Seoul preparing to levy ‘Google tax’

January 28, 2016

By Kim Jae-won

The government plans to exchange financial information on multinational firms doing business here with members of the OECD and G20 countries in order to make them pay appropriate taxes to countries where profits are generated, officials said Thursday.

The Ministry of Strategy and Finance said that it will follow the 15 actions of the Base Erosion and Profit Shifting (BEPS) project initiated by the OECD and G20. The project is better known as the “Google tax” after the U.S. tech giant unwittingly initiated it by shifting registration of its profits in the U.K. to Ireland to avoid corporate tax.

“We will exchange global companies’ financial information with other countries to keep the agreements of the BEPS project,” said Ahn Taek-soo, a director at the ministry. “We will prepare for it step by step, aiming to complete it by June next year.”

The 15 actions include disclosure of aggressive tax planning, preventing harmful tax practices and tax treaty abuse. The actions equip governments with domestic and international instruments to address tax avoidance, ensuring that profits are taxed where economic activities are generating them and where value is created.

The comments came after Google agreed with the U.K. government to pay 130 million pounds in tax dating back to 2005. Last month, Apple made a $348 million tax settlement with the Italian government.

Korea also plans to levy a Google tax on foreign companies doing business here, as part of its strategy to boost tax revenues, but international tax specialists questioned on its effectiveness, referring to the small market share of global firms being targeted.

“The Google tax was designed in the U.K. and Europe where Google is enjoying a dominant presence. But, the company has little presence in Korea, lagging behind local players, Naver and Daum,” said a former high-ranking official in the National Tax Service who now works as an advisor for a major law firm, asking not to be named.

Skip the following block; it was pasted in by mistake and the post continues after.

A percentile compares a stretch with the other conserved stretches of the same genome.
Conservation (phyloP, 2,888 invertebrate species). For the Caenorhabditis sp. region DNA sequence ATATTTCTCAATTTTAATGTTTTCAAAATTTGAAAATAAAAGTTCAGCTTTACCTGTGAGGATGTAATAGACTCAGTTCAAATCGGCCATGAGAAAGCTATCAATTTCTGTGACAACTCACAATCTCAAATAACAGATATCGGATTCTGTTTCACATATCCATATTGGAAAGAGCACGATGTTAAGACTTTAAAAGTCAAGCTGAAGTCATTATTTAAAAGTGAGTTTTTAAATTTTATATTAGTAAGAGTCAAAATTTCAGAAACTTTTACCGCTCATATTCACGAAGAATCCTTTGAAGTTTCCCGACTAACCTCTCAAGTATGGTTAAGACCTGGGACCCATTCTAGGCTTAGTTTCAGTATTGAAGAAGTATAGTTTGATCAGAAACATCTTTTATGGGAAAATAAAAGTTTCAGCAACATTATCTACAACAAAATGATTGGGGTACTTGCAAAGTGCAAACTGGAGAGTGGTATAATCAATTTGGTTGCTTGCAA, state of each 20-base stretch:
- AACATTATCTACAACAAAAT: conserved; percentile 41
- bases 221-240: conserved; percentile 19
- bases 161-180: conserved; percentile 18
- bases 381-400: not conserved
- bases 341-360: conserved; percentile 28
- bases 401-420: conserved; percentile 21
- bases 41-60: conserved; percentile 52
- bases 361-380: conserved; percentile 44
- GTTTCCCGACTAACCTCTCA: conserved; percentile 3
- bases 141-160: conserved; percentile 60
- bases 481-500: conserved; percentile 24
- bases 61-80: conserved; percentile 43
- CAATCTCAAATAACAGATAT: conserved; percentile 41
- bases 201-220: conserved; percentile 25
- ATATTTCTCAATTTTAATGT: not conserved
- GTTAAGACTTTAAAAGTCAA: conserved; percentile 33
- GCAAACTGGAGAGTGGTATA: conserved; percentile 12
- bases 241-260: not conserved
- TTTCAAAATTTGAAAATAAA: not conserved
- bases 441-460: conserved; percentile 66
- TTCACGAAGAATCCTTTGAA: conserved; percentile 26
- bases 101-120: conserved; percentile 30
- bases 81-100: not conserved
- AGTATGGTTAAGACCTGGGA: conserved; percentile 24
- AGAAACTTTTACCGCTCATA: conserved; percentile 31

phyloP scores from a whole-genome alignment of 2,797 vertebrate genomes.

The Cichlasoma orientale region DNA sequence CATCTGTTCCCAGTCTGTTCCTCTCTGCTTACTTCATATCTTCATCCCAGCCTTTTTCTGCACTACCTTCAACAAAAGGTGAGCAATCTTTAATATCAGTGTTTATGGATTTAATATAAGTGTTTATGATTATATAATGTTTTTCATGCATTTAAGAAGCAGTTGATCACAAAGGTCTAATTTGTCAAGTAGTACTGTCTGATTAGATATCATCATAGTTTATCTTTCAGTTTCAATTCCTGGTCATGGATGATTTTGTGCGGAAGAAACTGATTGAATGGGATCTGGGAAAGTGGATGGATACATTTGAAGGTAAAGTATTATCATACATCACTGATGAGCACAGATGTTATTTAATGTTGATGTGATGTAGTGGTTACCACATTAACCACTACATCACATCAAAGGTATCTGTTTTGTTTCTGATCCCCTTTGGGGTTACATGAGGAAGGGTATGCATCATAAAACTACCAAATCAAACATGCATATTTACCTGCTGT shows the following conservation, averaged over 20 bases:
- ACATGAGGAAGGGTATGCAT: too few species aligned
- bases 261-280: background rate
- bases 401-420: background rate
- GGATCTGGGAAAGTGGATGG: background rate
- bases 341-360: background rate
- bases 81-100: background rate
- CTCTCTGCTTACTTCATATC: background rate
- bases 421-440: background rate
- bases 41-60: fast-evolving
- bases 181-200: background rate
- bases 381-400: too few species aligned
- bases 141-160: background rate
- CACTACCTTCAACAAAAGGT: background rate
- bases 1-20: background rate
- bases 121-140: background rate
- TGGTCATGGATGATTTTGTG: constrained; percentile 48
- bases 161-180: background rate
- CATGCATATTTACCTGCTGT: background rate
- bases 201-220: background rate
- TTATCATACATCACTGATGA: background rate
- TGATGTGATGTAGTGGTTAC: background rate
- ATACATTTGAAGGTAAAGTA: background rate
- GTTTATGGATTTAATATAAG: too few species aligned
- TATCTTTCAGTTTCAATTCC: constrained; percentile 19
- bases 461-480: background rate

Since last year, the government and lawmakers have pushed for introducing the Google tax, accusing global firms of not fully paying taxes on their profits here. Rep. Hong Ji-man of the governing Saenuri Party submitted a bill to impose the tax on global companies last year; but it is pending in a subcommittee at the National Assembly.

“We aim to set up a basic legislation which enforces Google and other foreign firms pay for copy rights of materials they provide,” said Min Sang-ki, an aide to Rep. Hong. “But, I’m not sure whether the bill can be passed as the Assembly term is coming to an end.”

The 19th term of parliament finishes in May. Min said that Rep. Hong would submit the bill again in the 20th term if it fails to be passed this time, and he is re-elected in the general election scheduled for April 13.

Google Korea said that it is uncomfortable to see that the name of the tax targeting multinational companies is called Google tax because it is one of many being targeted by the tax. The company said it has kept the country’s tax rules and will keep them even if they are changed.

“As we’ve always said, we support the process put in place by the OECD and G20 countries. We have always compiled with tax rules in all the countries where we operate, and will, of course, follow new rules that will be implemented,” said Google in a statement.